I have a very serious question to ask: Are Matt Kindt and Scott Kolins just feeding us a load of hooey in Past Aways? Or even perhaps bullcrap, not to stray too far into generally acceptable profanity. Sometimes the joke just gets more elaborate until someone calls the guilty party out, and they are waiting for it. We've all been there–usually alcohol is involved. Someone starts telling a story and is waiting for the other shoe to drop, and as no one notices, they add elaboration upon elaboration until the sheer density of the construction is ready to crack and then finally someone says "There's no way that actually happened!!" And the storyteller actually seems satisfied that someone has noticed. Maybe I just have weird friends, but this is definitely a thing.
Well, with comics it's of course different because we're dealing with a fictional reality. We allow that. But what happens when two pranksters like Kindt and Kolins take the helm and are determined to get a reaction from you? They'll build their central storyline, continue to make it more and more ridiculous, all the while seeing what it takes to keep you on board, but then load in shovel-full after shovel-full of crazy incidental detail, that seems to be comprised of one gag after another. And yet?
There's a second scenario to that situation where your friend tells a story that gets wilder and wilder. That's when everyone starts laughing at how inventive they are getting and asking provoking questions. We're egging them on to see just how far they'll go and whether they can keep up the surface tension of plausibility as they go. Much like watching a high-wire act, we're noting the dips and minute movements of the balancing beam in their tone and expression. Because if they somehow pull it off, we have to applaud them as the king or queen of bullsh*tters. And there's a strange dignity in that. You beat our own detection systems–you tripped past our logic filters and convinced us of something we know to be untrue through sheer style and commitment to the narrative.
We actually hold a special place in comics for people who can do that. We definitely give them a nod of respect. And we often mock those who aspire but don't yet have the skills to keep us on track with them moving through a story. So, in what ways are Kindt and Kolins leading us up the garden path as we, joyfully follow their insane story?
Well, let's start with having giant alien or a-temporal creatures in the hold of a secret underwater base that seems unhackable in Issue #5 of Past Aways. You know, we accepted pretty easily the premise of a bunch of extremely angsty time-travellers from a million years in the future stuck on earth now when the series started, and maybe tittered a little at Kindt's neat notes about their weird technology and assumptions. How cute. It stops being cute when you realize you just can't say "no" anymore. Having given them carte blanche for several issues, you turn around and realize they are all about the high wire act and you're locked in as the audience, kids.
Because not only is all this madness going on with time-tears and creatures threatening earth by crawling out of those tears that this team has to kindly take down to save humanity, but they are arrogantly keeping them as pets in the smartbase hidden in waters filled with flesh-eating nanobot pirahnas (you heard me right). And oh, right–here's where things get serious, and I don't mean the part where they have to explode a giant Gamera-like creature bare-handed, but when there's a person attempting to break into their lair who can seemingly replay segments of time until they get things right. Video game style. I don't know if it was watching that super-entertaining sequence in its semi-repeat loop until the intruder figures out their security systems, or if it was the back cover of PastAways #5 that made me realize that I'm never going to call them out. Kindt and Kolins win. They can now infuse every layer of bizarre and crazy detail into this comic and make it work. Sure–I'll believe in a food replicator that can make anything intuitively based on the person, a machine that emits meaningless sound that stimulates euphoria, and a set of stairs that's self-aware and quite obsequious (all in Issue #5 alone).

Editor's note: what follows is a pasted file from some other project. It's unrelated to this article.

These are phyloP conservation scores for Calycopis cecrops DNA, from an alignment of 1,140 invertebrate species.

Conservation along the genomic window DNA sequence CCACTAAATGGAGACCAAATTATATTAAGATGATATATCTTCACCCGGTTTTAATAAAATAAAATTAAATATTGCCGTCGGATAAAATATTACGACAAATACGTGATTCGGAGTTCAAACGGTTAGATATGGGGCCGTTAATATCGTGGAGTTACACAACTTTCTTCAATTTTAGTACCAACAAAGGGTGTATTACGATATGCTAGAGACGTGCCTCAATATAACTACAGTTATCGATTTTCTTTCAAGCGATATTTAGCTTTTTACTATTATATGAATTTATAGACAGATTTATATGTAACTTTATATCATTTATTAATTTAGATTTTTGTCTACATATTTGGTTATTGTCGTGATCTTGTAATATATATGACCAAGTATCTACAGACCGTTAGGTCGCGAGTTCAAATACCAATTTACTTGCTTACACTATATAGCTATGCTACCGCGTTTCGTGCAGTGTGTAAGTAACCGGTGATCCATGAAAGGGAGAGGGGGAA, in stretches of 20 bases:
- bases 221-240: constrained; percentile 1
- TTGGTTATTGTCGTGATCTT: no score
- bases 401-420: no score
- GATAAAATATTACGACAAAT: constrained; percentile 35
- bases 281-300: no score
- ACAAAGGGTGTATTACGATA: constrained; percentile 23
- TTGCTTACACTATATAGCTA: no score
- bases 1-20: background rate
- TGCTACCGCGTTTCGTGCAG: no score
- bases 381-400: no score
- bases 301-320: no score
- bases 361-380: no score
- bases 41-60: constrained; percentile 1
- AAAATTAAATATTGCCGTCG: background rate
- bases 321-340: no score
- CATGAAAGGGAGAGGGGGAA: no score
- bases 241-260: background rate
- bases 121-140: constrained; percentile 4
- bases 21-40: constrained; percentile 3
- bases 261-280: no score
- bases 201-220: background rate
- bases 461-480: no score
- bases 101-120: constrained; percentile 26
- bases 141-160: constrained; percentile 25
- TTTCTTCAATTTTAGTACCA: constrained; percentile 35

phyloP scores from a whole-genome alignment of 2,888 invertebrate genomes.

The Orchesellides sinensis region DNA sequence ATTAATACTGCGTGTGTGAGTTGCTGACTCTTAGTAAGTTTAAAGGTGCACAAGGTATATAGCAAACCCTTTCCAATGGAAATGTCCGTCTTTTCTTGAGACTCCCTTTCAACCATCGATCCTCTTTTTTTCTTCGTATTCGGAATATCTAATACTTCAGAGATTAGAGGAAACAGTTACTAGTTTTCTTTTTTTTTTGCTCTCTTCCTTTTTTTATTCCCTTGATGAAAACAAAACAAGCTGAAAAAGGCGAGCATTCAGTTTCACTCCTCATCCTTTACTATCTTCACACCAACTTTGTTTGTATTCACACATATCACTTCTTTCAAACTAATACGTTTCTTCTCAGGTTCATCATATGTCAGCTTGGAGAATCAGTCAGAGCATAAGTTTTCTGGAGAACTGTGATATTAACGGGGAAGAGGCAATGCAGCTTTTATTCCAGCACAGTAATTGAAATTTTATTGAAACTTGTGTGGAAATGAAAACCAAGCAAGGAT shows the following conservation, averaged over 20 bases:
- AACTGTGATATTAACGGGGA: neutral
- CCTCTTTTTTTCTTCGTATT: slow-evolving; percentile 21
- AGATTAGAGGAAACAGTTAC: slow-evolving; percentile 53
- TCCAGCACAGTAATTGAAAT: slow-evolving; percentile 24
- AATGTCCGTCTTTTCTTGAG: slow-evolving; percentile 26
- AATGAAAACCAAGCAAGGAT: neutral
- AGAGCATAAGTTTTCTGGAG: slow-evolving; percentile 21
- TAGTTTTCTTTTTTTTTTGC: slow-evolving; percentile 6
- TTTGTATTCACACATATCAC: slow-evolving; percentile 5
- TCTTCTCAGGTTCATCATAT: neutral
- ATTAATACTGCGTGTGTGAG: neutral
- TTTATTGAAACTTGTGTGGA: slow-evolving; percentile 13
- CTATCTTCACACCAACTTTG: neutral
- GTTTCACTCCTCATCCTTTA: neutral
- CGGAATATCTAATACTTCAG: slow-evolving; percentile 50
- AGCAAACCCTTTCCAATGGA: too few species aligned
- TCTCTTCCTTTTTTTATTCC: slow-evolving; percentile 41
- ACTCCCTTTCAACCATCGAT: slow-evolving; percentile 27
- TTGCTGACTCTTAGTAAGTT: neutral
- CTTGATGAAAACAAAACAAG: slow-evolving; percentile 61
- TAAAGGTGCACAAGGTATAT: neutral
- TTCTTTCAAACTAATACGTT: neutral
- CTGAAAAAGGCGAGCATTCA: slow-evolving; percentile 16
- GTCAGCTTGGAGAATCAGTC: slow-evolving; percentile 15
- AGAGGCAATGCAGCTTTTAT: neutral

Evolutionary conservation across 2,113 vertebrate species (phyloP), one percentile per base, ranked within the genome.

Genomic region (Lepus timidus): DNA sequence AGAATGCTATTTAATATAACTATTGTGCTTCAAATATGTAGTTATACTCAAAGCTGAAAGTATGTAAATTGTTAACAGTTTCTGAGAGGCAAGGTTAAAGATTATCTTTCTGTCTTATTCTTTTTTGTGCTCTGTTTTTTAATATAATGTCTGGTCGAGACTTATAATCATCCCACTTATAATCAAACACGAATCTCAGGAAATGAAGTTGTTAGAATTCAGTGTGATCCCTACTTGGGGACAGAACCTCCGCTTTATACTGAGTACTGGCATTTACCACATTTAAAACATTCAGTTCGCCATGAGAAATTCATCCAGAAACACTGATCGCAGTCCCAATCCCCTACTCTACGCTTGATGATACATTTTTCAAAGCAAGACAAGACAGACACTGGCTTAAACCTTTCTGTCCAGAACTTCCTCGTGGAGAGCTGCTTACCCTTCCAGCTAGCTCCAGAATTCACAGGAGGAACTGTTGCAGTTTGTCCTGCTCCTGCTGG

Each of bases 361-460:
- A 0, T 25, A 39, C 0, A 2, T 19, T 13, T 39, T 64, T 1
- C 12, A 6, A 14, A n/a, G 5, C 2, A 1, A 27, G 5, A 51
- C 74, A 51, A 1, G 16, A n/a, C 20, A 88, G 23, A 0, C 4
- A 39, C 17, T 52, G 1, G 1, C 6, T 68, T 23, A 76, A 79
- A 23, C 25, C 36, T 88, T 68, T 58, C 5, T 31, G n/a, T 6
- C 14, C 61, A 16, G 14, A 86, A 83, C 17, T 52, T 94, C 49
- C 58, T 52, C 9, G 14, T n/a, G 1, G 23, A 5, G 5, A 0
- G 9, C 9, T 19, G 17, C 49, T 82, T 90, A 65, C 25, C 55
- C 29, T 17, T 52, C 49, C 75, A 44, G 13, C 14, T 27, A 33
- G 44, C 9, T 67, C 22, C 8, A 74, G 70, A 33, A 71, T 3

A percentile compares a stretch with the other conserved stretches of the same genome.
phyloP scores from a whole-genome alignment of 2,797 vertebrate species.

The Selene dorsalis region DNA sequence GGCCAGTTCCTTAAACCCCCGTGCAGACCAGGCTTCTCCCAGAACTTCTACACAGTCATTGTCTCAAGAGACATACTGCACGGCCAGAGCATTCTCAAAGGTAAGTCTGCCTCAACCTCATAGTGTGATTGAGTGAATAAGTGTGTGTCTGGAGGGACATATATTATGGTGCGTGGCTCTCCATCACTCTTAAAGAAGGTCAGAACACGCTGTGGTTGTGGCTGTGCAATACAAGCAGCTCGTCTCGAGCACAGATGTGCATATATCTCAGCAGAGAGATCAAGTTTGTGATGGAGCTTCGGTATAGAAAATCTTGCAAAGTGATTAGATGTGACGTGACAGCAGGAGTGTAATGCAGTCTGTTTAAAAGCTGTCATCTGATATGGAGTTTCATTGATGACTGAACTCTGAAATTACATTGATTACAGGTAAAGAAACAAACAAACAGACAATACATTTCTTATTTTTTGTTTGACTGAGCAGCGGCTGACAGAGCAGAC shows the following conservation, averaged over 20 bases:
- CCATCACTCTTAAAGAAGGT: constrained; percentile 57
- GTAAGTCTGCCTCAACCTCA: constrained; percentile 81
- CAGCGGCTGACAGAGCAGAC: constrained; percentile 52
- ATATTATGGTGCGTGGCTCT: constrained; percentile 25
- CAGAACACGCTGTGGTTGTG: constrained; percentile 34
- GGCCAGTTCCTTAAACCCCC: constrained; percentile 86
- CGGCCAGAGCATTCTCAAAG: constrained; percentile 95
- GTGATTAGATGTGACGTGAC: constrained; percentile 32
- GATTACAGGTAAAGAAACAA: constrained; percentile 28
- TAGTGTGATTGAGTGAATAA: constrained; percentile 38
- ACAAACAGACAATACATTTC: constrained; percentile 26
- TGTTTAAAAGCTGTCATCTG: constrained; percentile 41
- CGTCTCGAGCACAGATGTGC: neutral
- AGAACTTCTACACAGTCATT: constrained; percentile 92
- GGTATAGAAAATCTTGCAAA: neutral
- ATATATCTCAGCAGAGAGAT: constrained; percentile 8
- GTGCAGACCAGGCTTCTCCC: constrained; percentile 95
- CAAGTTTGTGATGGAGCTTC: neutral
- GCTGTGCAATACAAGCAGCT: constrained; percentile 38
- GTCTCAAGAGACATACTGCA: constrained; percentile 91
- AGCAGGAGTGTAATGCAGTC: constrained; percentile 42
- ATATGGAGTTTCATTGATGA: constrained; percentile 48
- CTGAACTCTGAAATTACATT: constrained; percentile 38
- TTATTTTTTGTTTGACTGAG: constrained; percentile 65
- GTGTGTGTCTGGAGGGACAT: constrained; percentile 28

Especially since Issue #5 seems to be introducing a significant element in whether or not this team needs to "go public" about their existence which they have hitherto worked very hard to prevent (like burying their base under water). That could drastically change where this story is headed if the 21st century becomes aware of their millennium-jumping tourists. Especially since we know what the 21st century is like–full of all kinds of fear-mongering, greed, and lack of foresight. I have to confess I'm a little afraid for their future and in one more issue we'll conclude this story arc and be ready for another, perhaps a little more anxiety-laden one. Suddenly I'm ready for a whole issue full of sidebar hoaxy machines explained by Kindt and constructed by Kolins. Bring on the Gamera wrestling as long as we don't have to deal with real and real stupid humanity. Keep on with that high wire act, guys.
Past Aways is published by Dark Horse Comics, written by Matt Kindt and drawn by Scott Kolins, with colors by Bill Crabtree, letters by Rob Leigh, and is edited by Brendan Wright. Issue #5 came out this week and Issue #6 arrives on August 26th.